|Response to Times|
|Friday, 22 May 2009|
The following response to an article published on May 21st was sent to the Times in London. It is regrettable that the correspondent claims he got no response from the Ministry of Disaster Management and Human Rights. His failure to use the mobile numbers that the Times has used in the past seems culpable, since he must have known, being in Colombo, that May 20th was a public holiday. The claim that he left a message but got no response also seems a figment of his imagination.
Your article on Sri Lanka of 21st May was so full of errors that it was a disgrace to the Times even in its current state of denial about Sri Lanka. It concluded, before misquoting me, with the assertion that ‘The Ministry of Disaster Management and Human Rights, which set up the camps, did not return calls asking for comment yesterday’.
In the first place, this Ministry is not responsible for setting up the camps, though we are responsible for protection issues in them. Secondly, May 20th was a public holiday, so perhaps you could ask your correspondent which number he called, at which he left a message asking for comment on his story. You should also ask him why he did not call me on my mobile, on which another correspondent of yours interviewed me at length in February, only to produce a report very different from that of the Indian correspondent who was in my room at the time and listened to the interview.
The substance of the article indicates why your correspondent feared to contact either me or my Minister, who tells me he was called up on the 21st, and answered queries on this subject, well after you had gone to print.
The article is headlined ‘Paramilitaries “abducting Tamil children from Sri Lanka camps”’ with well placed quotation marks attributing responsibility for your story to the ‘Coalition to Stop the Use of Child Soldiers’. The BBC, which had used the story earlier (and which I also asked, without a positive response, to record my response to the story) noted that it originated with Charu Latha Hogg. Ms Hogg was the person who first began the witch hunt against Sri Lanka, way back in 2007, when Human Rights Watch first alleged that the Sri Lankan forces fired indiscriminately on civilians.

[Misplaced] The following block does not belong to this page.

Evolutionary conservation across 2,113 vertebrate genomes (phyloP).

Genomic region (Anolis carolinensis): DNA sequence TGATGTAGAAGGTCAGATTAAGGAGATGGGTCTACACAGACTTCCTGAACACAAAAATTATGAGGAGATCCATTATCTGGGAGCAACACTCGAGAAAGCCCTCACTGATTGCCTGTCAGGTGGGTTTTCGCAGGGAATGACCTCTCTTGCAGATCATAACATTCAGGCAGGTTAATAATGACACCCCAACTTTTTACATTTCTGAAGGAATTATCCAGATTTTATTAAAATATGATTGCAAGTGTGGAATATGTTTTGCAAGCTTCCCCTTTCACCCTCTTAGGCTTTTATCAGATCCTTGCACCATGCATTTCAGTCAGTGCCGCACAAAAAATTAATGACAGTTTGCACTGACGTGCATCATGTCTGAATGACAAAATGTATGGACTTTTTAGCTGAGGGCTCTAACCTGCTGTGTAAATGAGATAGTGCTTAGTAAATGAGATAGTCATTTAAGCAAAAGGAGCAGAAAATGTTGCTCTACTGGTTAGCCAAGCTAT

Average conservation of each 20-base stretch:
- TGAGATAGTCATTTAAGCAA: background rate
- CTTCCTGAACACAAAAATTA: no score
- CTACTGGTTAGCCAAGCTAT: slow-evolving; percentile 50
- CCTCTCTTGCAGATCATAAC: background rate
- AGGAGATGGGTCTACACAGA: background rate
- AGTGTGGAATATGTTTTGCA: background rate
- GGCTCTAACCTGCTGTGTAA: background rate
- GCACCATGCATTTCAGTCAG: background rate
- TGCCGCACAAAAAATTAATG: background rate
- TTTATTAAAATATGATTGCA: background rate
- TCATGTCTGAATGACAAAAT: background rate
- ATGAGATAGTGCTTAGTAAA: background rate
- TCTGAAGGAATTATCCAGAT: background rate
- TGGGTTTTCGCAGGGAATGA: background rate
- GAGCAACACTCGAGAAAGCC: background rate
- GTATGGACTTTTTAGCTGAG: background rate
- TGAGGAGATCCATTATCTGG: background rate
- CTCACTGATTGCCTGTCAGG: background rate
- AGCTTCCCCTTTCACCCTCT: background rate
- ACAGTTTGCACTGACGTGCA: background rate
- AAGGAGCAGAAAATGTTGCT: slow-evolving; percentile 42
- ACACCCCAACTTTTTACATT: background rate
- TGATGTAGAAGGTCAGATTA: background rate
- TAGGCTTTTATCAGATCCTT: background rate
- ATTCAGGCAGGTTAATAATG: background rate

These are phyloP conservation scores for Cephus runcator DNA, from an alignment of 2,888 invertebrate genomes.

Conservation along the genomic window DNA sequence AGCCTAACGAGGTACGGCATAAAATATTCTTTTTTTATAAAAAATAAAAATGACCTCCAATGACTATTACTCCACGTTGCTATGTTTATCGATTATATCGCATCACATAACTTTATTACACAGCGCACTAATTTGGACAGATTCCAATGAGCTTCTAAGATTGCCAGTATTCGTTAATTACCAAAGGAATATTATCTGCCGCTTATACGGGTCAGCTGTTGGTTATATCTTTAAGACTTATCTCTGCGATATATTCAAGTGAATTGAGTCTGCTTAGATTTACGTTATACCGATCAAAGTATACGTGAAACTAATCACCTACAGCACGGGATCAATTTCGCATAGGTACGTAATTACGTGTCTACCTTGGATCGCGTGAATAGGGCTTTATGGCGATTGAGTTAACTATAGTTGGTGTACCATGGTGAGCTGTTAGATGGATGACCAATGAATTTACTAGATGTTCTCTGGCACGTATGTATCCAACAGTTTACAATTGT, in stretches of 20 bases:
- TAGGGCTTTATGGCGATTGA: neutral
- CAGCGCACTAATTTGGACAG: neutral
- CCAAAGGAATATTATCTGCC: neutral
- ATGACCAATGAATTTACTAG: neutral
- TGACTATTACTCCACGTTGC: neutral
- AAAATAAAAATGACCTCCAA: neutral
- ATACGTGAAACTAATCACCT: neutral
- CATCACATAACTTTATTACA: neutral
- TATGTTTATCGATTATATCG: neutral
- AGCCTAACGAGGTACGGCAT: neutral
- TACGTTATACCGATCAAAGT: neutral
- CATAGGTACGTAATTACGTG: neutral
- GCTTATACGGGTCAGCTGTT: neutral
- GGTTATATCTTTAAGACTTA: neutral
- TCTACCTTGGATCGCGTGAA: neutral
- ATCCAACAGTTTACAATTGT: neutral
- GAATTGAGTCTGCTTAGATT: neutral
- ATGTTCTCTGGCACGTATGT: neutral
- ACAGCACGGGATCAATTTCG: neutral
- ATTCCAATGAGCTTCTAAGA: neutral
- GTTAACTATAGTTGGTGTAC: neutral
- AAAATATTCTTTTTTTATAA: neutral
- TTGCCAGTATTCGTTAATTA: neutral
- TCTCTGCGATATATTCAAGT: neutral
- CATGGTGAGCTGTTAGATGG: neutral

With regard to the substance of the story, paramilitary groups are not permitted in the camps. There have been no allegations of abductions by UNHCR, which has several hawkeyed ladies who make allegations at the drop of a hat. There have been no allegations by them of rape either, except one instance of an IDP abusing his niece, which they claimed the Sri Lankan military encouraged.
Conversely the Sri Lankan forces had reason to believe that possible LTTE cadres were being smuggled out of the camp by what are termed aid workers, and they have therefore restricted vehicular access. This may have been the origin of Ms Hogg’s accusations, but clearly this cake has been long in the baking.
Two years ago, when Ms Hogg first began to perform, I was told that she had close links with the British Foreign Office, if not military intelligence. Whether this is true I have no idea but, given the recent efforts of the British Foreign Secretary to save the Tigers, as expressed so clearly in a recent article in the ‘Guardian’, it is a story that seems more plausible than Ms Hogg’s creations. Perhaps the Times might care to investigate the lady, and let the British people realize that the executive branch of government is as sleazy as the legislative.
Ministry of Disaster Management and Human Rights
|Last Updated ( Friday, 22 May 2009 )|
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